J. Babich     27     31   30   16   17   10    0  229  222  111   95   16   80   94  3.73  119
        N. Potter     28     31   25   13   13   12    1  201  213  115   99   18   71   73  4.43  100
        L. Grove*     40     22   21    9    8    7    0  153  159   72   67   19   50   62  3.94  113
        B. Ross       25     24   18    9    8    7    2  148  152   85   71   14   57   41  4.32  103

        B. Beckmann   32     31    8    5    9    2    2  114  119   60   52    9   32   43  4.11  108
        E. Heusser    31     37    5    2    7   10    6   99  129   75   54    9   38   36  4.91   90
        G. Caster     32     24    8    4    4    8    3   89  112   75   60    8   34   41  6.07   73
        C. Dean*      24     15    2    1    2    2    0   32   44   27   23    4   13    8  6.47   69

        Others                     3    0    0    2    0   27   34   27   24    5   17   11  8.00   56

        Total                    154   79   89   65   14 1356 1409  751  623  120  495  571  4.13  107

        * Throws left

The rebuilt staff would be the Athletics’ best since 1937. Newsom would deliver his best year. The 40-year-old Grove was a shadow of his former self, but still useful. And a couple of journeymen, Johnny Babich and Nels Potter, provided solid starting performances.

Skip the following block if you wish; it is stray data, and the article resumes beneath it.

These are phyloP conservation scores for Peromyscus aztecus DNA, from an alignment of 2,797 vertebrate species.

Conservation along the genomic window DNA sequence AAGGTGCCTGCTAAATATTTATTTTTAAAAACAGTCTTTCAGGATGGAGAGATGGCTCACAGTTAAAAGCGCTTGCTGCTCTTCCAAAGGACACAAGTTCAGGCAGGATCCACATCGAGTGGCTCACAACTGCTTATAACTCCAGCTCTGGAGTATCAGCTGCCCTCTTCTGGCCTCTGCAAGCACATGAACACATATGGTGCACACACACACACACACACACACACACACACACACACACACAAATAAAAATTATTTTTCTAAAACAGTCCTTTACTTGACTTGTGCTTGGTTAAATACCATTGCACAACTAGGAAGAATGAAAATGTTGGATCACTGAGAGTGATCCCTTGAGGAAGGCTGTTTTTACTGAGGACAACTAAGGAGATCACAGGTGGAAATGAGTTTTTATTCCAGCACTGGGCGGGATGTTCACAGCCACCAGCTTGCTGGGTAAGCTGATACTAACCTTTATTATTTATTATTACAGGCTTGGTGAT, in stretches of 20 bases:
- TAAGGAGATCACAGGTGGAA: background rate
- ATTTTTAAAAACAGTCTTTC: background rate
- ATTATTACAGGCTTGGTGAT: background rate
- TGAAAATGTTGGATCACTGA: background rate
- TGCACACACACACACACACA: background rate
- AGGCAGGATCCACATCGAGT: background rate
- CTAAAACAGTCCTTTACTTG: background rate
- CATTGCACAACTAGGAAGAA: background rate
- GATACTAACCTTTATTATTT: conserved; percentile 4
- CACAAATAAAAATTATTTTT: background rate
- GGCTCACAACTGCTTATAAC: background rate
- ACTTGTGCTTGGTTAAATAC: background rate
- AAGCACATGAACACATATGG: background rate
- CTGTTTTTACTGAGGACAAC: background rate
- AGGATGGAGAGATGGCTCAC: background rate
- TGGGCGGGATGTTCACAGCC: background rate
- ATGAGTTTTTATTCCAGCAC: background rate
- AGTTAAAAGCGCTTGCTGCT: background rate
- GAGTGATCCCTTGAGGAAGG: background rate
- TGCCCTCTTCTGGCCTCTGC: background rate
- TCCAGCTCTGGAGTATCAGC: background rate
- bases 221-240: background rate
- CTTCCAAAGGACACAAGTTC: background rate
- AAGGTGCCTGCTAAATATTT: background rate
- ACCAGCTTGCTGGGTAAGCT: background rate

The pitching wouldn’t be the league’s best, but it was distinctly better than average.

This yields a Pythagorean record of 89-65. This compares with:
{exp:list_maker}the actual pennant-winning 1940 Detroit Tigers’ record of 90-64. Without Newsom and Higgins, the Tigers would finish well back.
the actual second-place Cleveland Indians’ record of 89-65. The Indians’ Pythag mark was 85-69, so those 89 wins seem the high end of their likely range.
the actual third-place New York Yankees’ record of 88-66. The Yanks’ Pythag was 92-62, so 89 (or more) wins was well within their capacity. {/exp:list_maker}The actual A’s came in four games below their Pythagorean record (54-100 actual versus 58-96 Pythag), so if our A’s do the same, they’re at 85-69, looking up at the pennant winner. But there’s no reason to assume our version would have similarly underperformed, although they obviously might have (as, for instance, the Yankees did).

It adds up to a “too close to call” race. Perhaps (oh hell, maybe probably) the Damn Yankees would have prevailed with a fifth straight flag (and given the three more they would bag in the coming three years, yielding a mind-boggling eight in a row). But our Athletics might well have pulled this one out, and so might have the Indians.

1941 and beyond